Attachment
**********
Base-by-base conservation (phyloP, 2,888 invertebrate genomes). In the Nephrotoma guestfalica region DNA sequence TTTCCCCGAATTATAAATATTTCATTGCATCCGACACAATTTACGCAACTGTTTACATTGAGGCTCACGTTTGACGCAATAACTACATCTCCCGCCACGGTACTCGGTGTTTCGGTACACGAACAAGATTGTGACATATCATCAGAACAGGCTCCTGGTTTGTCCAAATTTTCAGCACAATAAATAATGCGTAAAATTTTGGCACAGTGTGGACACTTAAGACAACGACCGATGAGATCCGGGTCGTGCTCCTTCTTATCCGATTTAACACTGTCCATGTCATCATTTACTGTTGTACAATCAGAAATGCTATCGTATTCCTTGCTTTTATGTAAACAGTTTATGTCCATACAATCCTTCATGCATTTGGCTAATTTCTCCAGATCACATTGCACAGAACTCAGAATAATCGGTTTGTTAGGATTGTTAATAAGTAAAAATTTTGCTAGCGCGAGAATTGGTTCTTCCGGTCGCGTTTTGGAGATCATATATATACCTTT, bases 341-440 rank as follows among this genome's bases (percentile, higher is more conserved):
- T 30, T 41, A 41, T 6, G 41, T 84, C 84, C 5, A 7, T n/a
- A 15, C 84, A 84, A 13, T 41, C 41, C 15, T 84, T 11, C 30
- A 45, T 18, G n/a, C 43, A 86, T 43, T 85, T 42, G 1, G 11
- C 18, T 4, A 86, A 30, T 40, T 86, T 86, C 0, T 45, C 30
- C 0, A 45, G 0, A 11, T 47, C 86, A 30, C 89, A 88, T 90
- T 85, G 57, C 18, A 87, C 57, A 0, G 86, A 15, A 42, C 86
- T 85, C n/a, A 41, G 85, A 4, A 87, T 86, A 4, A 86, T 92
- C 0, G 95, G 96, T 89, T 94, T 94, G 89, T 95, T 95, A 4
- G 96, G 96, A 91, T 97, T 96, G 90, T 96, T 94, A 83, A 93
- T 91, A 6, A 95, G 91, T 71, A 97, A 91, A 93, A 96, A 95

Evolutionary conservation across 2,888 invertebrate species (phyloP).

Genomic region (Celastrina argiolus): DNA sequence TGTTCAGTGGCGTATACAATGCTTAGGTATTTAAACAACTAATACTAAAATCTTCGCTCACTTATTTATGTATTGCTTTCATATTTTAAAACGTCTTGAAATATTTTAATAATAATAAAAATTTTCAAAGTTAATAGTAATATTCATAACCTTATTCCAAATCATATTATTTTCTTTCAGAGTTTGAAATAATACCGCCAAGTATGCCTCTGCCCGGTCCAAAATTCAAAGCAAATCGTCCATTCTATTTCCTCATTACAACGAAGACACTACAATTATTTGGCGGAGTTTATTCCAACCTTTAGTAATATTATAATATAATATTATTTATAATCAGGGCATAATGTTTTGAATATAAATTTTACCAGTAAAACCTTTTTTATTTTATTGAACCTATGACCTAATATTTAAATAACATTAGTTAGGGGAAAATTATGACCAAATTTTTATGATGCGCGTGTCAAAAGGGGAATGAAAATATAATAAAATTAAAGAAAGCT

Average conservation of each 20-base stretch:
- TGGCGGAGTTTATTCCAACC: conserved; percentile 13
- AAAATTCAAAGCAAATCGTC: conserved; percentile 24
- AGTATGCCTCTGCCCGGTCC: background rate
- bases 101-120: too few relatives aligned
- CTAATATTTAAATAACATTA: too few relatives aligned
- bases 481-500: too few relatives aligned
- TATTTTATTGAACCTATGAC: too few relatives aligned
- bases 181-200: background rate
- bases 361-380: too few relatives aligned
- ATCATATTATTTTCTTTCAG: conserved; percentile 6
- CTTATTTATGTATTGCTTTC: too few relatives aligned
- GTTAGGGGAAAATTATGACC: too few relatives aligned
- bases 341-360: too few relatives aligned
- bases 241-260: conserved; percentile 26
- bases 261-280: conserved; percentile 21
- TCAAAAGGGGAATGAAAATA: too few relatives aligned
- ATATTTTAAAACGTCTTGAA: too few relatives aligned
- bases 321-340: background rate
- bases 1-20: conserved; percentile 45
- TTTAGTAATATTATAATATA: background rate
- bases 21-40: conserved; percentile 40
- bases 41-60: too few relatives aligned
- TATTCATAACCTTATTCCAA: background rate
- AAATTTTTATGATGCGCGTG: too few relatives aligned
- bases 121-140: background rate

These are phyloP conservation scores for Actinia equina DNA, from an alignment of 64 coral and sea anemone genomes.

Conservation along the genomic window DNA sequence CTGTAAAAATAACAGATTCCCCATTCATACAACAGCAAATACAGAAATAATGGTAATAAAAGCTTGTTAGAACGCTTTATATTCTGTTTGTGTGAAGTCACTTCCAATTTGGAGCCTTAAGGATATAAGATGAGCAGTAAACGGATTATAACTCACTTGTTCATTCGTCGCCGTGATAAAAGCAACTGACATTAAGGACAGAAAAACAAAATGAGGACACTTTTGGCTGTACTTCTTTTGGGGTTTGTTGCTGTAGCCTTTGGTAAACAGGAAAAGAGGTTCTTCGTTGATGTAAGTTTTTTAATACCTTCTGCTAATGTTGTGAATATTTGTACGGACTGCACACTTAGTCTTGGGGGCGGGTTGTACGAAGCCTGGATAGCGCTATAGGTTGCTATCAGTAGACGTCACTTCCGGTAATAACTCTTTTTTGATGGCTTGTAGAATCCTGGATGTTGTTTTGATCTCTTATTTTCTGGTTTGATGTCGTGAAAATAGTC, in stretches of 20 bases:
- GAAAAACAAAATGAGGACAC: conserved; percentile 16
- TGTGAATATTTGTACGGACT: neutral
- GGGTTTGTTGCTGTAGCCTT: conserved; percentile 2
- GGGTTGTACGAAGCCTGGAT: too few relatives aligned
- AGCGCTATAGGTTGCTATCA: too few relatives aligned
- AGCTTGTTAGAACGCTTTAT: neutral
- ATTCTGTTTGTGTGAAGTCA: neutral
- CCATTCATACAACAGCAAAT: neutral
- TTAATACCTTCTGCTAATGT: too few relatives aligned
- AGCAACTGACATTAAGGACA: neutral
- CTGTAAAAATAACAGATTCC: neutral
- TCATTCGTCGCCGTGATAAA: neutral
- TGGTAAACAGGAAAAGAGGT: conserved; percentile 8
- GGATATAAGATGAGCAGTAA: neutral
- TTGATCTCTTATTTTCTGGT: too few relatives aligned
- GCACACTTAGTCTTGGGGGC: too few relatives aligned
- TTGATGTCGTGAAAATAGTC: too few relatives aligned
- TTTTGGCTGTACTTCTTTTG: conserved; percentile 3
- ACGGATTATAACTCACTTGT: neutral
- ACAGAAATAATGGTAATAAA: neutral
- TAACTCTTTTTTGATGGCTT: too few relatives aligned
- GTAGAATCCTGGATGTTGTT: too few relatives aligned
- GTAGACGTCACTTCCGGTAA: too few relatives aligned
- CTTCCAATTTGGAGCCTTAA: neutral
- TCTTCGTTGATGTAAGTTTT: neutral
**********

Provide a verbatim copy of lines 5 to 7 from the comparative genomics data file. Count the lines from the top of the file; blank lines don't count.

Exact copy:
- C 18, T 4, A 86, A 30, T 40, T 86, T 86, C 0, T 45, C 30
- C 0, A 45, G 0, A 11, T 47, C 86, A 30, C 89, A 88, T 90
- T 85, G 57, C 18, A 87, C 57, A 0, G 86, A 15, A 42, C 86